Father and daughter putting money into a piggy bank

Should kids get an allowance? Here's what most parents say.

March 29, 2024
Michelle HackerBy Destini Hoffman
Branch Manager

In an ever-evolving financial landscape, it's crucial for parents to equip their children with the tools and knowledge to navigate money matters confidently. A recent survey conducted by T. Rowe Price sheds light on the current trends and practices adopted by parents to teach their children about financial literacy. Let's take a deeper dive into their findings:

The Importance of An Allowance

According to the survey, a significant portion of parents are recognizing the importance of introducing financial concepts to their children from a young age. Over 70% of parents reported discussing financial topics with their kids, ranging from saving and budgeting to investing and credit.

Nearly 80% of parents also pay their children an allowance, with the majority of parents requiring children to earn the allowance to teach them the value of working to earn money.

But how much should you pay your child for an allowance? The below chart illustrates what U.S. parents are paying their kids in allowance money per week.



The average allowance is: $19.39 per week for kids across the U.S. Understanding these trends can help parents make informed decisions about how they approach financial education with their children. It's evident that many parents view allowances as an opportunity to teach valuable lessons about money management and the rewards of hard work.

Where to Start:

1. Start Early (Age 6-7): Research shows kids grasp basic money concepts by age 7.  A great place to start is by exposing them to the value of money through simple activities like grocery shopping and explaining costs. You can also teach them about money through reading books that teach financial literacy.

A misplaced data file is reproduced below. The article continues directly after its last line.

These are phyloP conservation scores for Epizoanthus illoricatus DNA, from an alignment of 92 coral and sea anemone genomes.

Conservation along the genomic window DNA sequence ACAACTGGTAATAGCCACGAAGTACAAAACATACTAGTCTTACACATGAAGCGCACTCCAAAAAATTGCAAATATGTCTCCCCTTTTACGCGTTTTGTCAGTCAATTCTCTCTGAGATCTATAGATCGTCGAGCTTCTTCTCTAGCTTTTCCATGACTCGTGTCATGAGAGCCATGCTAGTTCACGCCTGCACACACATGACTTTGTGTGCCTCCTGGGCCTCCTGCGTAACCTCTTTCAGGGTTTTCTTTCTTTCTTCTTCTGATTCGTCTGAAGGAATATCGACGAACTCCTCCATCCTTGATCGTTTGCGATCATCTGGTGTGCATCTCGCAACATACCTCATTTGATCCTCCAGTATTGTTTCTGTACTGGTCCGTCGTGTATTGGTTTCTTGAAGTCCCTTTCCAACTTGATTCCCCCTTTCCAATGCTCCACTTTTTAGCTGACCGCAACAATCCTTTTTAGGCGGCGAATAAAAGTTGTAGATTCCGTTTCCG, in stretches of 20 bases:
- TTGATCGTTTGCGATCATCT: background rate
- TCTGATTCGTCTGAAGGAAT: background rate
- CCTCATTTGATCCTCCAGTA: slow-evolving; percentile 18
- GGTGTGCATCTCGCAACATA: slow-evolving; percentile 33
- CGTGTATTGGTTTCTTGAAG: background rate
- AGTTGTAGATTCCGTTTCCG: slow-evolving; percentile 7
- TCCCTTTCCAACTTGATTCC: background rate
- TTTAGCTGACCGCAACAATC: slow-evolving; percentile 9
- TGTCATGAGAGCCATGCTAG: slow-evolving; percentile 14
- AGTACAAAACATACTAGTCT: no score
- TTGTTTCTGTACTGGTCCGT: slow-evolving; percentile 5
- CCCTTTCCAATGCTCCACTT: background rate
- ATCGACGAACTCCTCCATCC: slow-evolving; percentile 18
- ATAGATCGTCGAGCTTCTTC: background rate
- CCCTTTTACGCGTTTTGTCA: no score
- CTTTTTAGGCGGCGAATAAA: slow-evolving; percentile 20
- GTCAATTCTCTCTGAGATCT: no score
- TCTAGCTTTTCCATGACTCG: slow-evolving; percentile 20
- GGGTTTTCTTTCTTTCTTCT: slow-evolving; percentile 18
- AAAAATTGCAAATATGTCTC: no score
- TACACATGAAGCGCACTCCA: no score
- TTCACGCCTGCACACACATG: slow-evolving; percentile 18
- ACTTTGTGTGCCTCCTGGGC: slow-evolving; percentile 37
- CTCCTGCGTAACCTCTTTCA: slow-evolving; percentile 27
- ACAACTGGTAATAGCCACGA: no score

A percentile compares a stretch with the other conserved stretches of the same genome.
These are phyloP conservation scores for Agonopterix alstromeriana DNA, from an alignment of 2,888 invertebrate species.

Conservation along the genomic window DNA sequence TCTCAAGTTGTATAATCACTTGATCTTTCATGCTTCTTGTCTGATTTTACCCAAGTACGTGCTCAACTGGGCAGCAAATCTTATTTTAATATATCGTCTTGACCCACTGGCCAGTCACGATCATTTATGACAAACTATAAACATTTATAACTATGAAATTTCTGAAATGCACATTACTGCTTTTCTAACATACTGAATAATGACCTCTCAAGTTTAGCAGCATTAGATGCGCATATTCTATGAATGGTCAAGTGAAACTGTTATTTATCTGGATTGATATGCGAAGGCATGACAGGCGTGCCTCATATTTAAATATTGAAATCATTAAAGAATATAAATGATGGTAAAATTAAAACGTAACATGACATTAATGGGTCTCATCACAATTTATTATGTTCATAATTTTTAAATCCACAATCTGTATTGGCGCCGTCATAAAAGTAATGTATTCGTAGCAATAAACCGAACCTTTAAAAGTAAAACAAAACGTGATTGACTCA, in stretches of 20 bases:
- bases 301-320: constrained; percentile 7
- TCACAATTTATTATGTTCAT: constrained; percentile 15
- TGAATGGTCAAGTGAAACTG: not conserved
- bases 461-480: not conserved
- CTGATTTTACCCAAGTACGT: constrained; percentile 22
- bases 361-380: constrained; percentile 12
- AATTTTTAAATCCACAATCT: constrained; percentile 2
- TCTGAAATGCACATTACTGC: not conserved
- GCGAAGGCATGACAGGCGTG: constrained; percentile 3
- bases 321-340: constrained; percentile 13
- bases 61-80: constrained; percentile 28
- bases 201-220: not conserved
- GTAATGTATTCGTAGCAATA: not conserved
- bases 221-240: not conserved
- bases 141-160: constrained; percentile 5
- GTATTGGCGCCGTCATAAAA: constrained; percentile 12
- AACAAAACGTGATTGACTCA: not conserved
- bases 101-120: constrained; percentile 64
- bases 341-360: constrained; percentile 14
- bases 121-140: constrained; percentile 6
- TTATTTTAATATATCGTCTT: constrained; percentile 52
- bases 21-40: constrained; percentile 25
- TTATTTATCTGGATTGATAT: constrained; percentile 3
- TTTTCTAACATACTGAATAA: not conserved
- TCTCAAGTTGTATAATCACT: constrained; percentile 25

2. Allowances for Practice (Age 6+): Allowances help to provide hands-on experience. You can tie the amount to their age initially, and gradually increase it as they get older and take on more responsibilities.

3. Make Allowances Work for You: A great tool for teaching budgeting it using an allowance.  Clearly define what the allowance covers (e.g., small purchases or snacks), and encourage them to save a portion (10% is a good starting point).

4. Incentivize Saving: You can hlep your kids reach larger goals by matching their savings – a homemade "401(k)" for kids!  This reinforces the value of saving and delayed gratification. For a limited time, if you open a kids savings account with SNB, we will give you a $10 voucher to kickstart your child's savings journey. 

5. The Power of Earning (Teens): Encourage teens to get part-time jobs.  Money earned feels more valuable and teaches them the connection between effort and reward.

6. Tough Love Builds Resilience: Letting kids experience the consequences of poor spending is a powerful lesson. We suggest resisting the urge to bail them out financially - this will begin to teach them accountability and the importance of budgeting.

By introducing financial concepts early, emphasizing saving and goal setting, and addressing challenges head-on, parents are laying the groundwork for their children's future financial success. As we navigate an complex financial landscape, empowering the next generation with essential money management skills is essential.

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About the Author

Destini Hoffman

Destini Hoffman is the branch manager at our 26th street branch location.